Michael Shepard. MD Elbow Surgeon
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Elbow Arthroscopy

Elbow Surgery examples

Patient is an active 55 year old male with persistent pain to the inside of his elbow and instability to his ulnar nerve

Patient is an active 55 year old male with persistent pain to the inside of his elbow and instability to his ulnar nerve. After failing conservative therapy the patient elected to undergo debridement and repair of his common flexor origin in addition to subcutaneous ulnar nerve transposition. Figure 1 is the patient's MRI which demonstrates the tearing at the medial epicondyle where the common flexor origin attaches to the humerus. Figure 2 demonstrates the hole or tearing in the common flexor origin at the time of surgery this tear was debrided and then reattached to the humerus with the use of a suture anchor. Figure 3 shows the final surgical result with the ulnar nerve transposed.


Valgus Extension Overload in a Professional Pitcher

The patient is a 26 year-old professional baseball player with increasing pain with follow through. He presents with pain in the medial aspect of the posterior compartment. His exam is consistent with classic valgus extension overload. His MRI demonstrates loose pieces posteriorly along with a large posterior medial osteophyte (MRI1 and MRI2). Arthroscopic pictures reveal two large loose pieces in the posterior compartment of the elbow (AS1, AS2). The large posterior osteophyte was loose and the source of his pain with pitching (AS3, Phyte video). The loose fragments and osteophyte were removed (AS4). The tip of olecranon was resected as well to decrease pain with terminal extension / follow through. (AS5) The patient returned to pitching at 6 weeks post operation.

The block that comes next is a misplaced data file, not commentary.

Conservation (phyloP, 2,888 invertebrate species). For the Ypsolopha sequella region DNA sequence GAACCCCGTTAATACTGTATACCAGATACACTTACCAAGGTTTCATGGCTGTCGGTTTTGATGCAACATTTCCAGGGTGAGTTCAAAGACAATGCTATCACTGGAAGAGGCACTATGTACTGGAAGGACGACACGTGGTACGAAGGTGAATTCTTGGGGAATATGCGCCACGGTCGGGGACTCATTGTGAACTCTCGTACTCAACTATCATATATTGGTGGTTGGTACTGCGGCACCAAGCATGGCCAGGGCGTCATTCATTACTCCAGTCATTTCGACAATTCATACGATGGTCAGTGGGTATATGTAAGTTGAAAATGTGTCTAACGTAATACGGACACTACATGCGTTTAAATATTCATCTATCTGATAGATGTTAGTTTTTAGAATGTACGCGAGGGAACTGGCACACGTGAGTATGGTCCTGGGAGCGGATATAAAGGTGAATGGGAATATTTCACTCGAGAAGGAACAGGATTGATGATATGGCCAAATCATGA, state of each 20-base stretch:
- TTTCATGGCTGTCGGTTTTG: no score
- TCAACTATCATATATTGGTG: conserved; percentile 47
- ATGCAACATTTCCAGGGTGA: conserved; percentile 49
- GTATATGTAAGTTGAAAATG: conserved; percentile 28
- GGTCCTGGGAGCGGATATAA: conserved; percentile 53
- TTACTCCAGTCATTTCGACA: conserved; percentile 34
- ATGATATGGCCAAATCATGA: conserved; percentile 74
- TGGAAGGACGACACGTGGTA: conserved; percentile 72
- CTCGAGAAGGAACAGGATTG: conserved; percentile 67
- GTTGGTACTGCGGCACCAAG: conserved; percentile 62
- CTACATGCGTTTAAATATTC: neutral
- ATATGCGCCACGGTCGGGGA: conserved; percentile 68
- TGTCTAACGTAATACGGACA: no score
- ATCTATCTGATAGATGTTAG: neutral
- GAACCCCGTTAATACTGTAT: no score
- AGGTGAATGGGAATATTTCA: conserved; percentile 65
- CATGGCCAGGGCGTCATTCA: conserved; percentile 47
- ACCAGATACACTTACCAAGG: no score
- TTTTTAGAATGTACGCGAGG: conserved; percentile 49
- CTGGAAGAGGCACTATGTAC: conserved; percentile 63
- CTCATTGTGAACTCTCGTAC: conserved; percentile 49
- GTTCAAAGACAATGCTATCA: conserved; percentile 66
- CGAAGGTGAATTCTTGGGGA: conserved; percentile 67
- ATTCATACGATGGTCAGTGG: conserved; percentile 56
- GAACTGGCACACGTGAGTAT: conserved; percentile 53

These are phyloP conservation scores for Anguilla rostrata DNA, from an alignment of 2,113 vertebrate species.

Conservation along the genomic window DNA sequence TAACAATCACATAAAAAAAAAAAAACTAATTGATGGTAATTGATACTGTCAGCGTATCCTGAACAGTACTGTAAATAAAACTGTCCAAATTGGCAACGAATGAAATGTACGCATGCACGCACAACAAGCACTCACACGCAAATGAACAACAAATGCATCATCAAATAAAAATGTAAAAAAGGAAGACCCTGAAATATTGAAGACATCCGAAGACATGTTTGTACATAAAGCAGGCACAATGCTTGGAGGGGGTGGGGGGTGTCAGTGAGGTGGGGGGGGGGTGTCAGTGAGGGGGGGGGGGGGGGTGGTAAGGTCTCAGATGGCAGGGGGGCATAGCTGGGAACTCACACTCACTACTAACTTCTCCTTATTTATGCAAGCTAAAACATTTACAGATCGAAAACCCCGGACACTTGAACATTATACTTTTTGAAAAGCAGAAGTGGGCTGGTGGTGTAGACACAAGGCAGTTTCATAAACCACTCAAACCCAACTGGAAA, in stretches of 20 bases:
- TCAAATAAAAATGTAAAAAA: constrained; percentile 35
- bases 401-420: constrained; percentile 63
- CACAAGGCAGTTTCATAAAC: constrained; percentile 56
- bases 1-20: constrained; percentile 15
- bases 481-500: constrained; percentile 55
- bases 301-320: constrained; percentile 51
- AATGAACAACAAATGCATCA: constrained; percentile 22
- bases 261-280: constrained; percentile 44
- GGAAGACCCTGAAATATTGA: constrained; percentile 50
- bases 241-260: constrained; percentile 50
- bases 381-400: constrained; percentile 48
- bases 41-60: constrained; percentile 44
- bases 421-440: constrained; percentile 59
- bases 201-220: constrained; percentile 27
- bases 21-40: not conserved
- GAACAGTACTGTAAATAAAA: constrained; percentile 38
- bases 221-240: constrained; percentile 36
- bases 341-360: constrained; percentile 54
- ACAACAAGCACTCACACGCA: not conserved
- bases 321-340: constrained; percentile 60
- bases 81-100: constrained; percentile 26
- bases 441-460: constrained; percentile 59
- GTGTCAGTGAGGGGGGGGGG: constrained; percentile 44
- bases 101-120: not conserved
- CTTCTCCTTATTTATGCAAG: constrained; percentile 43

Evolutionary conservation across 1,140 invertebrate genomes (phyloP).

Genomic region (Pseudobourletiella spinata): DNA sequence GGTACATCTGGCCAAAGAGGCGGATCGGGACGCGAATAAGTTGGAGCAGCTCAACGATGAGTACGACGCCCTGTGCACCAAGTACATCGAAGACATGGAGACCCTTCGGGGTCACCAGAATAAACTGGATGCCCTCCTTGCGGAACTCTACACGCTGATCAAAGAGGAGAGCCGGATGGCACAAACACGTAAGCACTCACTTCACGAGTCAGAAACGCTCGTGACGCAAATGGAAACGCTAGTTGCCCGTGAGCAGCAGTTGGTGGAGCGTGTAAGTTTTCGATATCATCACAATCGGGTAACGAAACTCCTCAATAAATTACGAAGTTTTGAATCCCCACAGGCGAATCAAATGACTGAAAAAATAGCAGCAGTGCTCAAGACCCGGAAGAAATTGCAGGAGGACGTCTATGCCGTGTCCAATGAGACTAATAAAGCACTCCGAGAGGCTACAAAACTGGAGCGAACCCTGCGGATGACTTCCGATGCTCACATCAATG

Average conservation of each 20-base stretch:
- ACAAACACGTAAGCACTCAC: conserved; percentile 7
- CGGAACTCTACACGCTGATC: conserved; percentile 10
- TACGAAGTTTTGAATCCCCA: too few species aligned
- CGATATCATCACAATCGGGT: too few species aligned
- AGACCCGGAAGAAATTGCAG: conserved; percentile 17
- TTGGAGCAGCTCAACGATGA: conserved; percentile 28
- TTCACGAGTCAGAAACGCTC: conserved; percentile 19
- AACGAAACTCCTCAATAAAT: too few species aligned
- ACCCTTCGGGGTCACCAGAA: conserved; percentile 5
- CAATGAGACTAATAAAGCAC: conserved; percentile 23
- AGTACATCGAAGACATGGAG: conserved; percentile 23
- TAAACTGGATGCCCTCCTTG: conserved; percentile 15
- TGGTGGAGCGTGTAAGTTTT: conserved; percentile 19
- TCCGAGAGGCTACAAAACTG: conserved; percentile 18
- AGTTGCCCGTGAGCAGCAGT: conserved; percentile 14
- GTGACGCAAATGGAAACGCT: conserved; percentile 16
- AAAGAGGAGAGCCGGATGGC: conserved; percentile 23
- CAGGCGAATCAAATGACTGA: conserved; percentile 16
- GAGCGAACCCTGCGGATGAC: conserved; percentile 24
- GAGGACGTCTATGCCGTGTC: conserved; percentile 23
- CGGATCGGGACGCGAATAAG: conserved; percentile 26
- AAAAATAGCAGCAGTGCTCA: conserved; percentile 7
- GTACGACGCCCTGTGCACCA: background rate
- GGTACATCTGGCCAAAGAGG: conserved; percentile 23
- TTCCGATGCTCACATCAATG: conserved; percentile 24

Phyte Video


Medial Epicondyle Avulsion Fracture

The patient is a 16 year old softball athlete who felt a pop while throwing to 1st base. She has avulsed her medial epicondyle via the pull of the mediall epicondyle. At surgery, the ulnar nerve was decompressed, but was not transposed. A suture is place around the common flexor origin to get control of the fracture fragment. A 4.5 mm screw is inserted into the medial epicondyle to hold it in its anatomic position while it heals. She returned to unrestricted softball in 3 months and played for another 4 years at the collegiate level without difficulty.

Click on the thumbnails for enlarged view


Arthroscopic Elbow Arthrofibrosis Release

Arthrofibrosis (stiff joint) is a common reason people come to see Dr Shepard. Using four to six poke holes in the skin and a combination of cameras (2.7 mm, 4.5mm), Dr Shepard will remove the loose bodies, bone spurs, and the contracted capsule (casing) that restrict the elbows range of motion. Less than 10% of Orthopaedic Surgeons perform elbow arthroscopy and even fewer perform arthroscopic releases. An arthroscopic release caries several advantages over traditional open releases: less pain, quicker recovery, better final range of motion.

This patient presented with severe loss of motion - her range of motion was 30-95 degrees, whereas normal motion is 0 (straight) to 145 (bent) degrees. Picture 1 shows the scarred anterior capsule, which was restricting extension. Pictures 2, 3 and videos 1,2 show the anterior capsule being resected. Picture 4 shows the removal of a loose body that was causing irritation and pain. Pictures 5,6 and video 3 show resection of the olecranon tip / bone spurs and the resection of the posterior capsule. Final motion achieved with the release was 0-135.